Times change and so do people. Everyone still dies eventually, but perhaps not quite as soon as in the past. Healthy lifestyles and medical progress have helped to reduce mortality rates or keep them consistent. General economic conditions have changed in the course of time too.
In Germany, for example, death benefits have been eliminated and the prices of wood have risen, while the costs of all the other aspects of a burial have increased too. Cheap imported coffins are very popular and many people already decide while they are still alive whether they want to leave with a bang or a whimper.
Anyone who does not find it difficult to choose a coffin while still alive removes a heavy burden from his or her relatives. The choice of an adequate but inexpensive model is often considered to be a reflection of the appreciation that the surviving family members have for the person who has died.
Greater individuality and sustainability in coffin design
Functionally, the coffin is a container which is used to transport, the laying out and the burial of a corpse . But , the coffin must be made of wood? Trend with future coffins made of bioplastics. (Source: Onora)
Marieke Havermans’ mother-in-law had died and a coffin now had to be chosen for her. Havermans felt that the coffins available lacked class and individuality. They were very similar and more or less all of them were “dark, ugly and much too expensive” as Havermans remembers. In addition to this, many of the coffins were not even made of genuine wood any more; they were made of chipboard instead, a cheap building material that emits formaldehyde. Marieke Havermans is convinced that it is not dignified for any human being to end up surrounded by chipboard.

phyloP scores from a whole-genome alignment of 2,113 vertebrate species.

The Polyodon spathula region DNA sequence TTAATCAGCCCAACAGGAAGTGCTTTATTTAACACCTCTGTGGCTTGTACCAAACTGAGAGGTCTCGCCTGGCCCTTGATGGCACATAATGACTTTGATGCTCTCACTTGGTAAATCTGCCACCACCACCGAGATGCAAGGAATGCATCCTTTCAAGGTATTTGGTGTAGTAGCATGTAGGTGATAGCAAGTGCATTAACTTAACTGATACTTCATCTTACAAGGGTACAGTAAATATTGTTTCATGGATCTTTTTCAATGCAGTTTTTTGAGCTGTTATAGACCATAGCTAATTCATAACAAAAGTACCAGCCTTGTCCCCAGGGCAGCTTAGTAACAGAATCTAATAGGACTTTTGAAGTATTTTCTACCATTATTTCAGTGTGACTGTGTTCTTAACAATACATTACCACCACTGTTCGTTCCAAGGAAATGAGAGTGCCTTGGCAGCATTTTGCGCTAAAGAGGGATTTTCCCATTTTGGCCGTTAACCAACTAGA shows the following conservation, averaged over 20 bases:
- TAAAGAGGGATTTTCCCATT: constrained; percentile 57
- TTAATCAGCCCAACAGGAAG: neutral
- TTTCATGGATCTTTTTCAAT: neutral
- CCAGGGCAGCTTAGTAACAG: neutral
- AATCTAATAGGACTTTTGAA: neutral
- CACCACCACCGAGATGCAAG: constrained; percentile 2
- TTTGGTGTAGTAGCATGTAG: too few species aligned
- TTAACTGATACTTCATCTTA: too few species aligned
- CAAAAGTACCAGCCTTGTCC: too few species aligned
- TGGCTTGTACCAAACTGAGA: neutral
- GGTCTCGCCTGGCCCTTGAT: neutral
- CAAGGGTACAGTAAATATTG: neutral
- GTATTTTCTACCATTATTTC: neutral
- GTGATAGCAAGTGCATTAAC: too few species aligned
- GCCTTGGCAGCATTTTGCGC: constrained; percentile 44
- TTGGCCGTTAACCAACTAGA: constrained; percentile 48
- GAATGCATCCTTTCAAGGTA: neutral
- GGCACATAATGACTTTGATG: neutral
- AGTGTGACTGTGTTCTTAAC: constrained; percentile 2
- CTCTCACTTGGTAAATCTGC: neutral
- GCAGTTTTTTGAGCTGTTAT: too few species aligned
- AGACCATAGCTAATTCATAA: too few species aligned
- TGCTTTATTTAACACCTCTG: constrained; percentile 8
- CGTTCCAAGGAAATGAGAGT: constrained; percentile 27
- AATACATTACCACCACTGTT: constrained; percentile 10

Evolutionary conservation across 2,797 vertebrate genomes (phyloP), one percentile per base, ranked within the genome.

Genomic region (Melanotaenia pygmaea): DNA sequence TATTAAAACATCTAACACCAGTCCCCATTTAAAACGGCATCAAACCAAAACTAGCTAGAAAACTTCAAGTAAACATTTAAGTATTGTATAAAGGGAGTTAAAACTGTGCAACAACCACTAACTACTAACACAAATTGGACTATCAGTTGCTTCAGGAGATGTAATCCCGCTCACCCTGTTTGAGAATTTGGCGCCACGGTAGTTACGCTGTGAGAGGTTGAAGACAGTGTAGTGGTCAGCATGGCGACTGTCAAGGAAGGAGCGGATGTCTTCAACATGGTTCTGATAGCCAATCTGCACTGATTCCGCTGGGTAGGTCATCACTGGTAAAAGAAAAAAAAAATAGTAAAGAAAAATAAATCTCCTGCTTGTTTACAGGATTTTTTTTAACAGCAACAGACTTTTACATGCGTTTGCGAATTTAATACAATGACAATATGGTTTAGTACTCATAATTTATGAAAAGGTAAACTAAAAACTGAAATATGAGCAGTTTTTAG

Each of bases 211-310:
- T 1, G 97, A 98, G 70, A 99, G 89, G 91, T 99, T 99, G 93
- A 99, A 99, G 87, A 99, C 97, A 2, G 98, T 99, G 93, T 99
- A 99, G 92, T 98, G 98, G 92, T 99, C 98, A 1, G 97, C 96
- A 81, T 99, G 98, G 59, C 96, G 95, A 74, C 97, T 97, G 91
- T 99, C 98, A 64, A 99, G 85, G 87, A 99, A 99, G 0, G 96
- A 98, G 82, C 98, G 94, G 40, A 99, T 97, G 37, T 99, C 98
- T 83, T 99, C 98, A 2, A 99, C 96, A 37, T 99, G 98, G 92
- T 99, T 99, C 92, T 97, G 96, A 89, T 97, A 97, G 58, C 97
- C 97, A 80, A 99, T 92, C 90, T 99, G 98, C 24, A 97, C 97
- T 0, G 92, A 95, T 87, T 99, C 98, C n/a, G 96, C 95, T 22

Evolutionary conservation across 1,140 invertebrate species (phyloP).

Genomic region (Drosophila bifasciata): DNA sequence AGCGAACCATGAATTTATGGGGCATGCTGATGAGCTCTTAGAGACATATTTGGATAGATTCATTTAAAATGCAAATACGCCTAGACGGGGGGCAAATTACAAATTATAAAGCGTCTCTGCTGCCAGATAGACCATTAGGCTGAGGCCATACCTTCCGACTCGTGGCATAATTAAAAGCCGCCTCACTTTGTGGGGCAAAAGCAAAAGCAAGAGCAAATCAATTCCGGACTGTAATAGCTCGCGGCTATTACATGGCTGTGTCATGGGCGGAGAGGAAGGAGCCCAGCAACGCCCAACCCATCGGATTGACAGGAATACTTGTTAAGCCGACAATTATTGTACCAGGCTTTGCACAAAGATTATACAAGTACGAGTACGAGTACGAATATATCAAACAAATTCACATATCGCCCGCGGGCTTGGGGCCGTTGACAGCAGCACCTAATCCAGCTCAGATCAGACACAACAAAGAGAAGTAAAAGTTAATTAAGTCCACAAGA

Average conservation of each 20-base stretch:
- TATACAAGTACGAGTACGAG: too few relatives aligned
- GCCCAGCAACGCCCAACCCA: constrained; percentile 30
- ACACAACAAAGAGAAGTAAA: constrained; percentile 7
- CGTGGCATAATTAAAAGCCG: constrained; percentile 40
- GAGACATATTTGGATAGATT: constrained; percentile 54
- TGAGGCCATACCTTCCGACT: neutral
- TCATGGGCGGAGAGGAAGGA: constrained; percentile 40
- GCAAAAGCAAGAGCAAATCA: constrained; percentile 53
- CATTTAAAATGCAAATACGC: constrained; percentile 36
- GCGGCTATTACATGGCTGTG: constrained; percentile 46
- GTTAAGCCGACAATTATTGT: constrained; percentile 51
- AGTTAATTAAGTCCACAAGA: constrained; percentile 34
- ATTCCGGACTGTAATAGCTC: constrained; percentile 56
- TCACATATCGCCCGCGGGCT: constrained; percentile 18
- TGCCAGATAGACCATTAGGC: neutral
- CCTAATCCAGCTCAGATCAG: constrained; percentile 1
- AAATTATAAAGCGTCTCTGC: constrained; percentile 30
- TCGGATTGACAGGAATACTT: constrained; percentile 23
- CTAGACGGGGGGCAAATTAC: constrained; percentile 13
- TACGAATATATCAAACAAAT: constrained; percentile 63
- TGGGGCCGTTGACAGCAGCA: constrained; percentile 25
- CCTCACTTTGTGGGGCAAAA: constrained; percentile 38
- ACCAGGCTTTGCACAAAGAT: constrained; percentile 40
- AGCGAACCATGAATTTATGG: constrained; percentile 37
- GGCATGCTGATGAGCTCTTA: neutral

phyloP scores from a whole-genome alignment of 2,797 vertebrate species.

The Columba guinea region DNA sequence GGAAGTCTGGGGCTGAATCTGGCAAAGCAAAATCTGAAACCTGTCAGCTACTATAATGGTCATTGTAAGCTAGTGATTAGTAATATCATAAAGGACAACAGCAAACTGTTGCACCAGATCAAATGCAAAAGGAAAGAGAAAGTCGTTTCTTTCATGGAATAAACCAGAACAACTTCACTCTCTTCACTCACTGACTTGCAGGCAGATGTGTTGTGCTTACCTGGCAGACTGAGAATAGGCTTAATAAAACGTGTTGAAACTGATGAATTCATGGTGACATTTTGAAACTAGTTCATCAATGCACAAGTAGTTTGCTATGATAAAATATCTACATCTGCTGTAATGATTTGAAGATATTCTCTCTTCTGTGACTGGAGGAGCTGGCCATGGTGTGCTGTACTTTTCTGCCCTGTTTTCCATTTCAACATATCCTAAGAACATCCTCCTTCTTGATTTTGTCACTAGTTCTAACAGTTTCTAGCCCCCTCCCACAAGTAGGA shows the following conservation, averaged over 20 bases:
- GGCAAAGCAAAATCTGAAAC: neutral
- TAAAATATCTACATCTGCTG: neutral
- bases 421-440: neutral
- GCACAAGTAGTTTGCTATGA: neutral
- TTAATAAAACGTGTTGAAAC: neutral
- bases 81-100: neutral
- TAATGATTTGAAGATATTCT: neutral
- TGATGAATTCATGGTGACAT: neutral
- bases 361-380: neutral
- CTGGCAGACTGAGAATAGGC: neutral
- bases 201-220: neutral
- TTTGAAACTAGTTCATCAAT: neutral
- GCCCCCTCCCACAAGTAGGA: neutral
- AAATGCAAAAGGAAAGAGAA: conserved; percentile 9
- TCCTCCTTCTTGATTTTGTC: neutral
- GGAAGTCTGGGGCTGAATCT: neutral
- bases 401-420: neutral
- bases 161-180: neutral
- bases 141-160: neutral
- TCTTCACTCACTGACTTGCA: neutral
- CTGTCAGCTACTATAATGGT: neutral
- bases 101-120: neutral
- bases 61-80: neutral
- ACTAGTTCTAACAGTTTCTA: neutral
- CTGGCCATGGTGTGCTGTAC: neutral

Marieke Havermans was certain that there could be better coffin solutions. Ones that were of high quality and at the same time sustainable, biologically harmless and compostable. Coffins that do not pollute the environment, are attractively designed and are available at affordable prices.
Although making coffins from biologically degradable plastic is not a new idea, there is a lack of specific products. This is what Marieke Havermans found out when she did her research. After considering all the data and facts, the Dutch woman came to the conclusion that the funeral market was ready for a change. She quit her job and obtained funding to set up the company Onora in ‘s-Hertogenbosch in the Netherlands in 2013. The aim of the company was to develop and market coffins made from biologically degradable bioplastic.
From the theoretical idea to practical implementation
Made the Onora coffins were injection molded. The necessary massive injection molds for the casket shell and the coffin lid were developed in Germany and manufactured in China. (Source: Onora)
The objective was to produce a thoroughly environmentally sound coffin from organic materials that disintegrates naturally within ten years leaving no residue. It too quite some development skills and perseverance to reach this objective. As 2015 ended, Onora finally started series production.